Tape: 2 Story: 1 - Esther "E.T." Franklin describes her neighborhood in Wilberforce, Ohio

Tape: 2 Story: 2 - Esther "E.T." Franklin remembers her childhood in Wilberforce, Ohio, pt. 1

Tape: 2 Story: 3 - Esther "E.T." Franklin remembers her childhood in Wilberforce, Ohio, pt. 2

Tape: 2 Story: 4 - Esther "E.T." Franklin recalls her early experiences of racial discrimination

Tape: 2 Story: 5 - Esther "E.T." Franklin remembers the Civil Rights Movement

Tape: 2 Story: 6 - Esther "E.T." Franklin remembers the assassination of Reverend Dr. Martin Luther King, Jr.

Tape: 2 Story: 7 - Esther "E.T." Franklin describes her early experiences of religion

Tape: 2 Story: 8 - Esther "E.T." Franklin recalls her commute to school in Xenia, Ohio

Tape: 2 Story: 9 - Esther "E.T." Franklin remembers her early aspirations

Tape: 3 Story: 1 - Esther "E.T." Franklin remembers Evanston Township High School in Evanston, Illinois

Tape: 3 Story: 2 - Esther "E.T." Franklin describes her father's illness

Tape: 3 Story: 3 - Esther "E.T." Franklin remembers joining the Delta Sigma Theta Sorority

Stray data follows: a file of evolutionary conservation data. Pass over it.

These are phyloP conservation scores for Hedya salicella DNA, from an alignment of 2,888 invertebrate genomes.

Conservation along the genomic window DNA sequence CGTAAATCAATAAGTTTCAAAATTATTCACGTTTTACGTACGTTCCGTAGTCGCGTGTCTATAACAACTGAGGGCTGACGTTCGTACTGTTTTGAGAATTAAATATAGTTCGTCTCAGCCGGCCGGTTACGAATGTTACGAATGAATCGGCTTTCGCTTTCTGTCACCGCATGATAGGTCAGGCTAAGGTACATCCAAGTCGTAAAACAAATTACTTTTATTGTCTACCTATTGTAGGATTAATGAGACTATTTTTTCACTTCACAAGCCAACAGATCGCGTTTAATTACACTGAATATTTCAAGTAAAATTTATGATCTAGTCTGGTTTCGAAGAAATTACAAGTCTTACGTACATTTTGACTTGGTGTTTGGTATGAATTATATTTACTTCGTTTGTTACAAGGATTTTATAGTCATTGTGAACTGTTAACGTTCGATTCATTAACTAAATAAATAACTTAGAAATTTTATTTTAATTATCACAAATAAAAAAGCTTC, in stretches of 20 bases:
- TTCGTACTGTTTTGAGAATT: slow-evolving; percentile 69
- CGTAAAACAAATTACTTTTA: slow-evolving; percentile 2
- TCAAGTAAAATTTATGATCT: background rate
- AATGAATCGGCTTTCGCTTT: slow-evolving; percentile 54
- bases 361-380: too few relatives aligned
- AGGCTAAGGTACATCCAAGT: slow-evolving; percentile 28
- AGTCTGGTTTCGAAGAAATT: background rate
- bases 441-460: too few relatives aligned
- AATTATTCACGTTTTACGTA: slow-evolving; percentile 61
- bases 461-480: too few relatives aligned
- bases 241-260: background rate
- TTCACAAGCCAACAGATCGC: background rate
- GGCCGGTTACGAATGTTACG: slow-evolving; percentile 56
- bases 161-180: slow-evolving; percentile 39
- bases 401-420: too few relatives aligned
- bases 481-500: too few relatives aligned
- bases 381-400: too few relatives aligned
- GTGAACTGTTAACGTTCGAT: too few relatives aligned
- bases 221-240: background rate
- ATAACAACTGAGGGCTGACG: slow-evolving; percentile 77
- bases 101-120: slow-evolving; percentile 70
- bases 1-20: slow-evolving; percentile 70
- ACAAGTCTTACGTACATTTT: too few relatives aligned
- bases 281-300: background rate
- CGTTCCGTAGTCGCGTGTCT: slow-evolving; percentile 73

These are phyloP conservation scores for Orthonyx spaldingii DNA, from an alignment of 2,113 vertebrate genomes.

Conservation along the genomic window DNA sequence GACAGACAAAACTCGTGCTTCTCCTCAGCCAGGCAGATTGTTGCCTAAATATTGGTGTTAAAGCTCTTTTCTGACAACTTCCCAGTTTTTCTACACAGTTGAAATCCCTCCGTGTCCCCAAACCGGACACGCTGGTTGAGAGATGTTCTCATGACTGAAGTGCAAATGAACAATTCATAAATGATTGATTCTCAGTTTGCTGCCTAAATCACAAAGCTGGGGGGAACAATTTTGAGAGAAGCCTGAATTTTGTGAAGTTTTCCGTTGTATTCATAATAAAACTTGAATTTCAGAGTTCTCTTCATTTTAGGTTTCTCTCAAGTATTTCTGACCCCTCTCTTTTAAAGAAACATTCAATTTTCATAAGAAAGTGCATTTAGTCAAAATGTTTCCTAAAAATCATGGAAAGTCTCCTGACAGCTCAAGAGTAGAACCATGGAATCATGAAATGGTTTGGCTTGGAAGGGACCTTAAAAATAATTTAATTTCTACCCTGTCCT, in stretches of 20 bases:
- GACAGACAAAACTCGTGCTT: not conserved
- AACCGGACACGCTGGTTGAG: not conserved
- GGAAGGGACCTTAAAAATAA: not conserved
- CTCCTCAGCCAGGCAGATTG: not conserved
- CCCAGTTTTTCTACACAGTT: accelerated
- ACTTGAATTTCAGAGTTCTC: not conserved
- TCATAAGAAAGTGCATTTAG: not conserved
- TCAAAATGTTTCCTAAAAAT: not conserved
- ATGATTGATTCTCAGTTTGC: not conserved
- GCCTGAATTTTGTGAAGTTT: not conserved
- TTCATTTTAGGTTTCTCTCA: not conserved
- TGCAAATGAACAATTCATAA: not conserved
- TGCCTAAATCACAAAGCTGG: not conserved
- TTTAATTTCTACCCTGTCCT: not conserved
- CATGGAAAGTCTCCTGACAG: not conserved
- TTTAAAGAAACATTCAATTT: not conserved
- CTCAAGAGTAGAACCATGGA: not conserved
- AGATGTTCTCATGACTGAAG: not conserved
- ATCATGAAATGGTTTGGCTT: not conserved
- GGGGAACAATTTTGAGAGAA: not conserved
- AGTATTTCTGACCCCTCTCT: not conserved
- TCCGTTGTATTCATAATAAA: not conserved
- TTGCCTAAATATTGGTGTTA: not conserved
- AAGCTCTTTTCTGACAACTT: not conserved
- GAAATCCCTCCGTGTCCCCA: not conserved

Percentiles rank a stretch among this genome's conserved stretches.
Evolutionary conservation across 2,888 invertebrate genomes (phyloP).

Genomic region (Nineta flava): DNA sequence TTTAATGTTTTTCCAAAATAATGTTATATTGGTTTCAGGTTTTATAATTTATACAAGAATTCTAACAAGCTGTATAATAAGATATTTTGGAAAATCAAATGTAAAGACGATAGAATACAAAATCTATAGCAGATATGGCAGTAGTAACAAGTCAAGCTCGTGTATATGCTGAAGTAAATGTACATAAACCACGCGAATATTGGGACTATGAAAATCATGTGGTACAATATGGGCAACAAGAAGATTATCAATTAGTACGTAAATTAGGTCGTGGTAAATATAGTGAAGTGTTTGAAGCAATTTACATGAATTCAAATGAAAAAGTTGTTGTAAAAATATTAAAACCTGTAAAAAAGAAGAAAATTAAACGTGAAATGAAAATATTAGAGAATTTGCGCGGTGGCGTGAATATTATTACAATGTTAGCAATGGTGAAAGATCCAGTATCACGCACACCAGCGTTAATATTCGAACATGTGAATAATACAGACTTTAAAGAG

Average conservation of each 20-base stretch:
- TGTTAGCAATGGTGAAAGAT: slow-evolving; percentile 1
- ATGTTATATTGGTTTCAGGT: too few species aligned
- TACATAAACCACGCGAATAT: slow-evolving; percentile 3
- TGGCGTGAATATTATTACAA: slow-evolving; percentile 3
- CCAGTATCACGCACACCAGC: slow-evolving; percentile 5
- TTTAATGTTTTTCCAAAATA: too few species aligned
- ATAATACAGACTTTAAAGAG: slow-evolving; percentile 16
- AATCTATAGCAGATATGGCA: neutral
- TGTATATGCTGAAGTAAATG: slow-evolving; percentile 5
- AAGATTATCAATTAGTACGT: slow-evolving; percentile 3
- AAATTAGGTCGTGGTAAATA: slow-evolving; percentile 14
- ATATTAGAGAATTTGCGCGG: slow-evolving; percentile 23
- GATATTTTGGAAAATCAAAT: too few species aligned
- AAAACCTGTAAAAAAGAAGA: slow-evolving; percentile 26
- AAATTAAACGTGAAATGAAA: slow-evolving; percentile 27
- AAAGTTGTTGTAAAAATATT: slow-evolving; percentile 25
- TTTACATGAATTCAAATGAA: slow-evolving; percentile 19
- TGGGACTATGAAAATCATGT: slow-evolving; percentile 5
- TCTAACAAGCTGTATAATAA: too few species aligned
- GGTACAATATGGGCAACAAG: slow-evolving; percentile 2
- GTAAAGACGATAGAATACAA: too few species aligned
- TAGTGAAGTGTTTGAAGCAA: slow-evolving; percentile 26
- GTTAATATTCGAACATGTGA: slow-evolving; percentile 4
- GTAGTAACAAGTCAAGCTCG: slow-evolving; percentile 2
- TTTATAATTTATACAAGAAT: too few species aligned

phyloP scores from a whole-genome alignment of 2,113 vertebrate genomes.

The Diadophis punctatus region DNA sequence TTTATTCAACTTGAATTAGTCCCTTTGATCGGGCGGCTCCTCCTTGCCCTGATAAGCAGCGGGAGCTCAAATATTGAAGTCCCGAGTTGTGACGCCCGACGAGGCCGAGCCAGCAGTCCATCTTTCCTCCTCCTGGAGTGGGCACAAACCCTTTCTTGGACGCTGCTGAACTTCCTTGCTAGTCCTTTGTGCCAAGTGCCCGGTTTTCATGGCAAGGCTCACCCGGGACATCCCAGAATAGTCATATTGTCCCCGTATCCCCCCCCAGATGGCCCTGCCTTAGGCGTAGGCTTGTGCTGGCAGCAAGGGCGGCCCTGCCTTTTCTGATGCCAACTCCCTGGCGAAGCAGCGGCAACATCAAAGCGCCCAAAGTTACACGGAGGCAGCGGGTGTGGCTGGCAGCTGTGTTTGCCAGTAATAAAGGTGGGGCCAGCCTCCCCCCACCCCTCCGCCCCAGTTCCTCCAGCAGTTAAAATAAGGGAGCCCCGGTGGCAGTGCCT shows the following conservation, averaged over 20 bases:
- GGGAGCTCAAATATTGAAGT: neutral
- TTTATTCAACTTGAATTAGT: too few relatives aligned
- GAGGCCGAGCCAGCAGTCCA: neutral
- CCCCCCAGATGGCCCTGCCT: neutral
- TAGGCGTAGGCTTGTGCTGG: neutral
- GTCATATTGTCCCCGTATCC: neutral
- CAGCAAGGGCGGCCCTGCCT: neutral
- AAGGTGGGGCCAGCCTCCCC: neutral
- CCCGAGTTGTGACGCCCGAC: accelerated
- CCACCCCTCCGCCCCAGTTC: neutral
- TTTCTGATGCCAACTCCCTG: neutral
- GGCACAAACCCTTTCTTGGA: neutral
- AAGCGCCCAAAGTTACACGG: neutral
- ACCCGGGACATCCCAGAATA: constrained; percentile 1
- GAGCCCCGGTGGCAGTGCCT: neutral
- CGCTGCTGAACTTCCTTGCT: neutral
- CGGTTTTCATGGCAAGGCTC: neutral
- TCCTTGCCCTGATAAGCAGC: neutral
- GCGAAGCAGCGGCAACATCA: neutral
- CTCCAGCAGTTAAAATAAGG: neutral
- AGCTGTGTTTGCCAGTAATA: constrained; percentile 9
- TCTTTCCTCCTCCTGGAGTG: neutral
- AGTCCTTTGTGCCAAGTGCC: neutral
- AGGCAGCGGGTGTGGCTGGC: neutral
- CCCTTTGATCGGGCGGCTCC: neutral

Tape: 3 Story: 4 - Esther "E.T." Franklin describes the development of her spirituality

Tape: 3 Story: 5 - Esther "E.T." Franklin remembers her employment after college

Tape: 3 Story: 6 - Esther "E.T." Franklin remembers joining the Burrell Advertising Agency in Chicago, Illinois

Tape: 3 Story: 7 - Esther "E.T." Franklin describes the culture of the Burrell Advertising Agency

Tape: 3 Story: 8 - Esther "E.T." Franklin recalls working for John H. Johnson at Johnson Publishing Company

Tape: 4 Story: 1 - Esther "E.T." Franklin remembers her first marriage

Tape: 4 Story: 2 - Esther "E.T." Franklin describes her second husband

Tape: 4 Story: 3 - Esther "E.T." Franklin remembers working for Philip Morris Inc.

Tape: 4 Story: 4 - Esther "E.T." Franklin recalls the changing perception of tobacco products

Tape: 4 Story: 5 - Esther "E.T." Franklin describes the LeoShe initiative

Tape: 4 Story: 6 - Esther "E.T." Franklin recalls her work at the National Underground Railroad Freedom Center in Cincinnati, Ohio

Tape: 4 Story: 7 - Esther "E.T." Franklin describes her decision to join Starcom Worldwide

Tape: 4 Story: 8 - Esther "E.T." Franklin recalls her early career at Starcom Worldwide, pt. 1

Tape: 4 Story: 9 - Esther "E.T." Franklin recalls her early career at Starcom Worldwide, pt. 2

Tape: 5 Story: 1 - Esther "E.T." Franklin describes her position at Starcom Worldwide